Engaging the people provides a powerful incentive for peace
The news last weekend that Britain's senior commander in Afghanistan had ruled out a decisive military victory against Taleban insurgents came as no surprise to Daniel Taylor, head of a non-governmental organisation active there.
'Leaving the Taleban out of the process, believing [it] could be totally vanquished by military action, was one of two key mistakes after the very successful break-up of the Taleban and al-Qaeda resistance in late 2001,' he said yesterday, the seventh anniversary of the US-led military operation launched after the September 11 attacks.
'Not engaging the communities, the Afghan people, as allies was the second key mistake,' he said.
Dr Taylor, who is president of the US-based non-profit organisation Future Generations, will deliver an address tonight to the Royal Geographical Society, Hong Kong, titled 'Engaging the People - What's Missing in Action in Afghanistan'.
He called the assessment by Brigadier Mark Carleton-Smith - who also intimated that the Taleban could be included in a negotiated political settlement - 'enlightened'.
'A lot of very progressive military leaders have been arguing right from the start that the 'Dick Cheney approach' was misguided and that we had other options in 2002,' he said, referring to the hawkish stance of the US vice-president. 'Now, some of these voices are being emboldened to speak out.'
Dr Taylor said that, because the Taleban had been left out of the solution, it had created an alliance with sectors of the people in communities across Afghanistan.
'Those sectors have given them safe haven and have systematically been co-opted either with incentives such as the growing of poppies so that they're making an economic gain, or with disincentives, like outright terrorism, to subdue them into compliance.'
He said that, after being crushed by the international invasion forces, the Taleban had retreated to these communities and regrouped.
'The military analysis has finally come to realise that, as a consequence, they're not dealing with a military problem but with a problem of resistance that is based in the communities. It's based in the people.'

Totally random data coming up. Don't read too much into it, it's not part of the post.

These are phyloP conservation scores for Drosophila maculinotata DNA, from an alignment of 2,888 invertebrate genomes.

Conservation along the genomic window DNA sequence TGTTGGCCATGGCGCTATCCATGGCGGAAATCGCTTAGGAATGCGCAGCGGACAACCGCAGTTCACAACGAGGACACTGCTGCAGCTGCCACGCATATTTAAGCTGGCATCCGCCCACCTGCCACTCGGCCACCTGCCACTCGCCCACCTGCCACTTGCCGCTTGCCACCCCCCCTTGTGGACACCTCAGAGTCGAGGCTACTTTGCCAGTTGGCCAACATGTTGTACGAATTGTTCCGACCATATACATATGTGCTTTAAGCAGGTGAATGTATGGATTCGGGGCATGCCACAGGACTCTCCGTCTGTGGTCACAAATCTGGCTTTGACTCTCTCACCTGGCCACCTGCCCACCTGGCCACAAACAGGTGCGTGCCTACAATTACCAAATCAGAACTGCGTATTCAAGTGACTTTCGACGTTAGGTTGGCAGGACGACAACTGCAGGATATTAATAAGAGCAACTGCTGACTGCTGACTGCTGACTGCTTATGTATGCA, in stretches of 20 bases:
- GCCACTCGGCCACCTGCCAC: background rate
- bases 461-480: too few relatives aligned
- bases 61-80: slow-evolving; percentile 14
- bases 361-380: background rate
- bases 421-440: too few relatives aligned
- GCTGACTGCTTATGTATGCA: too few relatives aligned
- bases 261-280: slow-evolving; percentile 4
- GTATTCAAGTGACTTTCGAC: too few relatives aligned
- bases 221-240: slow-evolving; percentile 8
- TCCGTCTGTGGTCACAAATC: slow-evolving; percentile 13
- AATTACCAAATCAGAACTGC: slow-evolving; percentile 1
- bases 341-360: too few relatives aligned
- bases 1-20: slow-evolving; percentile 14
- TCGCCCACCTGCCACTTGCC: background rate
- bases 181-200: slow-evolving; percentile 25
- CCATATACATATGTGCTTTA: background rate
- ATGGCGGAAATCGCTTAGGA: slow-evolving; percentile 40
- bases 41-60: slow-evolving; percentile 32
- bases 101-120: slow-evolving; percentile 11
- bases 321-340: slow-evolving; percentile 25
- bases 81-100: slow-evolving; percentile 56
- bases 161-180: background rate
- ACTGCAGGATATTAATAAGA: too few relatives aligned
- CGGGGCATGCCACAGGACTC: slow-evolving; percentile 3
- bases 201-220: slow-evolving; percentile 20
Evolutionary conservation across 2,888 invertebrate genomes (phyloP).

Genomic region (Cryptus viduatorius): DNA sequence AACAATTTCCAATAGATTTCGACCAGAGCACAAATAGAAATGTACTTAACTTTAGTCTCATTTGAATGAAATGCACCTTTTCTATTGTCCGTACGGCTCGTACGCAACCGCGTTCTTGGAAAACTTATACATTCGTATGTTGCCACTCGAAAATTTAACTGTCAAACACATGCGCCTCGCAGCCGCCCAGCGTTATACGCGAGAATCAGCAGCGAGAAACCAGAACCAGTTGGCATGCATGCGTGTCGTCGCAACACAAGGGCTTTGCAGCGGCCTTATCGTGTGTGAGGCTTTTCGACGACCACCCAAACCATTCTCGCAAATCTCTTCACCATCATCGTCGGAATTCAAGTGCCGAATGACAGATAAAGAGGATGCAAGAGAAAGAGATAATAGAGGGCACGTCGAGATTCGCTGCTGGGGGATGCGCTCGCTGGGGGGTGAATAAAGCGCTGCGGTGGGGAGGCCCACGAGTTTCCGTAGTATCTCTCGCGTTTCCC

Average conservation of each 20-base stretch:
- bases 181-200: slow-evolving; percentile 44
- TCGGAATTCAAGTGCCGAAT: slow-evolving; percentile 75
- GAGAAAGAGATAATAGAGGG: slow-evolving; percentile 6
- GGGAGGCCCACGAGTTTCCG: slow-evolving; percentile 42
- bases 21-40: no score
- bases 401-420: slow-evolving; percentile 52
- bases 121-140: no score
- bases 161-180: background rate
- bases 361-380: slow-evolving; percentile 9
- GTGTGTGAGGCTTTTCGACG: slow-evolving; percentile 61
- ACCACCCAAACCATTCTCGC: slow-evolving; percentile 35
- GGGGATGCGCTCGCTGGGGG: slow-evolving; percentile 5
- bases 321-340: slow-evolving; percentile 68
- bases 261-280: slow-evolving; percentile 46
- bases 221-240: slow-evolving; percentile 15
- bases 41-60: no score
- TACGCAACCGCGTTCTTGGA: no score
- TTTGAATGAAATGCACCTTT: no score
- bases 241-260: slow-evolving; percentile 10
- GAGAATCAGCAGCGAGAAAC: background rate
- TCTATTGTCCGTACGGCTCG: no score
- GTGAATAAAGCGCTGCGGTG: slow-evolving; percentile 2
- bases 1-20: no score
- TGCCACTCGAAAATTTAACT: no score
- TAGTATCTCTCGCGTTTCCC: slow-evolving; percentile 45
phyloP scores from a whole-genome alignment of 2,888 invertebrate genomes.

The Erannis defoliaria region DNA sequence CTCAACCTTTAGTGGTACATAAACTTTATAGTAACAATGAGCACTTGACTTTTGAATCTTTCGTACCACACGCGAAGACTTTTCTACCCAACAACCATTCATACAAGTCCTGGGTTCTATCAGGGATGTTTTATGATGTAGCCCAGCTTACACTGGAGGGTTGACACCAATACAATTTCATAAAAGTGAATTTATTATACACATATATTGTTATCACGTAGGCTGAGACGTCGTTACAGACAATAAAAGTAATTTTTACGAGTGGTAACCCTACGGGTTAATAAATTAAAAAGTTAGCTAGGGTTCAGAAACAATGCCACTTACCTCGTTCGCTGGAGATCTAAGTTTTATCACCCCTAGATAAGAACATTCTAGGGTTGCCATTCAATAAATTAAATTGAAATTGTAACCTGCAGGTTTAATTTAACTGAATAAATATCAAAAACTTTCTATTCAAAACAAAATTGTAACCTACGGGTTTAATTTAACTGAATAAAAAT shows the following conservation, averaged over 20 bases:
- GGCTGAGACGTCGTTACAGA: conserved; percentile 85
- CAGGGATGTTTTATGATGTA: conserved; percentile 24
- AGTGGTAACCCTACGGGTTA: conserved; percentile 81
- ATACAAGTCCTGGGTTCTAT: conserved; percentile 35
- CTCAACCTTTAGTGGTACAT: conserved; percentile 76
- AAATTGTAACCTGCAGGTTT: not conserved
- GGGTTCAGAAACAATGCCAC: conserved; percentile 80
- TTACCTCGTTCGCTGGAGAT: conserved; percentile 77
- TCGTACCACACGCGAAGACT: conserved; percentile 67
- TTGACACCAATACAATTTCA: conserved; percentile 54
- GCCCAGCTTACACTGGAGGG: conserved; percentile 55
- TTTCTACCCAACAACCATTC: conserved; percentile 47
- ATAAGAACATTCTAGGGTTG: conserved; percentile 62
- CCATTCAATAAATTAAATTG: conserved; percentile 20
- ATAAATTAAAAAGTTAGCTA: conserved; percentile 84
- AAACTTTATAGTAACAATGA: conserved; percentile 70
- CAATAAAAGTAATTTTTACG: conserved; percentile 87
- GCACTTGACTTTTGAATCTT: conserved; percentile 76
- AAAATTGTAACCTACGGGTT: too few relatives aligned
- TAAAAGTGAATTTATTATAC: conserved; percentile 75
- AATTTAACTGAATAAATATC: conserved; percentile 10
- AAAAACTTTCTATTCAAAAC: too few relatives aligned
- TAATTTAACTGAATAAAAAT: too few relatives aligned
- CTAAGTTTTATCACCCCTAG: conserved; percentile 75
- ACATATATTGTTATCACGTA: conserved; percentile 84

He believed that a military solution, coupled with a totally new approach to engaging the people, could quickly erode the support the Taleban has.
Such engagement, Dr Taylor said, was the focus of his organisation. Future Generations had worked 'intensively' in Afghanistan since 2002 to 'build local empowerment' at community level, starting with family 'sub-clans' each numbering several hundred people.
'That is the level that has held Afghanistan together since Alexander the Great. It's a durable organisational unit and it is the unit in which people trust each other, they lend to each other, they share their work together.'
He said the approach was 'extremely' successful. For example, in the past 11 months, Future Generations had established 700 schools in homes and mosques with 15,000 fully enrolled students - 80 per cent of them girls and young women, 'an uncommon ratio' for education in Afghanistan, he added.
Future Generations had also started a soccer league with 120 teams, including a dozen girls' teams. 'Their difficulty, of course, is that they can't practice in daylight. They have to practice at dusk, so we paint the football solid white.'
Most surprisingly, Dr Taylor's organisation had recently received a written apology - thought to be unprecedented - from a senior chieftain in the insurgency. It followed an incident in which 23 Afghan staff and volunteers of Future Generations were taken hostage. They were to be killed if the NGO did not leave Afghanistan in 48 hours. 'We kept reminding the hostage takers that 'they're your people, not our people',' Dr Taylor said. The hostages were all released.
The episode illustrated the need for community-building initiatives to be owned by Afghans rather than being viewed as 'liberation from the outside', which is where Dr Taylor thinks the international community erred. Although the international response was misguided, he said, there was now a real opportunity for peace.
'When things get really bad, it actually opens new doors of opportunity that are otherwise closed. Things are bad enough right now that it's possible to get alliances across some of the sub-clans that have had historical feuds. That's because they can see that the alternative is much, much worse.'
These alternatives, he said, were going back to the Taleban era of religious totalitarianism or to civil war, or becoming a 'narco-petroleum' state.
'Most of the people want a modern participatory life in which they get the benefits of modern life, defined in their own realm, of course' Dr Taylor said.